The Nenana Ice Classic is an Alaskan lottery which has been run each year since 1917. In January the townspeople mount a tripod out on the frozen Tanana River which runs through the town. The tripod is secured firmly to the ice and a rope run from the tripod to a clock mechanism on the shore. When the ice breaks up, usually in late April or early May, the tripod gives way, and trips the clock.
The earliest ever ice break up was recorded at 3.27 PM, 20 April, 1940. The latest ever break-up was recorded at 11.41 AM, 20 May, 1964. Past break-up details here. Historically, the ice has broken most often between about 29 April and 8 May.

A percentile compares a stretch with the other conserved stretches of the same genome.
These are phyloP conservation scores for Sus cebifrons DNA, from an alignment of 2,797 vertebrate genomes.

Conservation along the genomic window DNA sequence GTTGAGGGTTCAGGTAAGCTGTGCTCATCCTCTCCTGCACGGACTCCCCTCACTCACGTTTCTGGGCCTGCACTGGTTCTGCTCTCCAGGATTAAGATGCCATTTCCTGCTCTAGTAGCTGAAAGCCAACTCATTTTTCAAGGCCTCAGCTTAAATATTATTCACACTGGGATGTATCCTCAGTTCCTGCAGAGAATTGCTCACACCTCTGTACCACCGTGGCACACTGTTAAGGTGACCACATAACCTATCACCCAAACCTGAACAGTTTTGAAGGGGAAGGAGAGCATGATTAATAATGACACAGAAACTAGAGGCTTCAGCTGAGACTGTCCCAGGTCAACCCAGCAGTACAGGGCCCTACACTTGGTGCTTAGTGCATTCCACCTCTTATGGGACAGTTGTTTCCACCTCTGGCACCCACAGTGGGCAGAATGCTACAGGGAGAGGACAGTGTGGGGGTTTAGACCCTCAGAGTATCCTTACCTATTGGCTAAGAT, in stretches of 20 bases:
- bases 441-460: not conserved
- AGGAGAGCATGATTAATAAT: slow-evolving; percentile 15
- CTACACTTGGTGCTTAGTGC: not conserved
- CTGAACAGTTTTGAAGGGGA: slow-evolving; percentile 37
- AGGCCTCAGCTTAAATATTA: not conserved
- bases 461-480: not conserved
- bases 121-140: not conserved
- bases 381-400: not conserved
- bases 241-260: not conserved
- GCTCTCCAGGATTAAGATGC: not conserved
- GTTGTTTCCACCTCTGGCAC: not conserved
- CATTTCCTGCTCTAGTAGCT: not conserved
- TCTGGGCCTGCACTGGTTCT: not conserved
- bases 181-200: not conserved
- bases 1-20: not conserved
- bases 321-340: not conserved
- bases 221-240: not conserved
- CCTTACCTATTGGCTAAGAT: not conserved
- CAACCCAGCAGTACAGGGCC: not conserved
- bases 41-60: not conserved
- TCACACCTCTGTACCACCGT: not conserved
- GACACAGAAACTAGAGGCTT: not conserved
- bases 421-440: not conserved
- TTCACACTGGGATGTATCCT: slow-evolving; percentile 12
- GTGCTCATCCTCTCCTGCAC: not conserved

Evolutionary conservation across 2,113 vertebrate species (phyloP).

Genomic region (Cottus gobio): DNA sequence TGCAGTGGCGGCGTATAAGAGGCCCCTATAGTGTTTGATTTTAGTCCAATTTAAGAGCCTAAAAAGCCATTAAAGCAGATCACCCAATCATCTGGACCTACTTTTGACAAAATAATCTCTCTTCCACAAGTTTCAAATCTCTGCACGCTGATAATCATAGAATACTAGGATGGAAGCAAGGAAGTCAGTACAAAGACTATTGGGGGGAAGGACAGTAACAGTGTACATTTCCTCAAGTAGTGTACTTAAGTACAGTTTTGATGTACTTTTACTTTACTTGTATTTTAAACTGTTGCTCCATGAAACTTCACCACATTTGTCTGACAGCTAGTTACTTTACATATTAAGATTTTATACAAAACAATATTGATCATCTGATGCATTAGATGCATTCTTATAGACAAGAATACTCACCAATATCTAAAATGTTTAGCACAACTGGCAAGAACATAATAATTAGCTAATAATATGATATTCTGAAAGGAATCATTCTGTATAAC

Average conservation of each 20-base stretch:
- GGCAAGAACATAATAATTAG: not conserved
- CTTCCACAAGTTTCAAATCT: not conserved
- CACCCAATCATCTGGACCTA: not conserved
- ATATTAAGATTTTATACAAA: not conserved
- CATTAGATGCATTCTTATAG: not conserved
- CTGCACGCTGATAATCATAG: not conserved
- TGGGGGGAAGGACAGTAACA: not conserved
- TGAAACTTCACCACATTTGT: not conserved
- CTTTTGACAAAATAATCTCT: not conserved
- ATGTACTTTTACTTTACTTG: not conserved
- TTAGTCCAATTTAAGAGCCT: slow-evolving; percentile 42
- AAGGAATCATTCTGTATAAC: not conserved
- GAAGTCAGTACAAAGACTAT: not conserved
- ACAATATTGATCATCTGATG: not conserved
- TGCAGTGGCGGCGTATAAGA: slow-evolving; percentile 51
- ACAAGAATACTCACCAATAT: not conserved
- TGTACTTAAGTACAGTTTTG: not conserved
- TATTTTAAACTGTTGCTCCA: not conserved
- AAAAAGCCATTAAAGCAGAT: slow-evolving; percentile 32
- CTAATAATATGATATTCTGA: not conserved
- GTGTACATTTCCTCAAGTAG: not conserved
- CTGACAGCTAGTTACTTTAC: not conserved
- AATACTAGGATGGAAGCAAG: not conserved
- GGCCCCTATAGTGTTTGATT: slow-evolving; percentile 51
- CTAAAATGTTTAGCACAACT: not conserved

Surprisingly, over the years, this event has mirrored global trends with, for example, the second earliest break-up occurring during the famously warm 1998, and the latest year, 1964, remembered worldwide as a cold year.
The ShadowLands invites commenters here to make your best guess. The reader who supplies the closest guess will win our acclaim as well as a mandate for us to believe whatever they say about global warming for the next 12 months.
UPDATE: A commenter at Tim Blair's mentions that "climate denialist" is a nonsensical term - of course, it should be "AGW denialists..."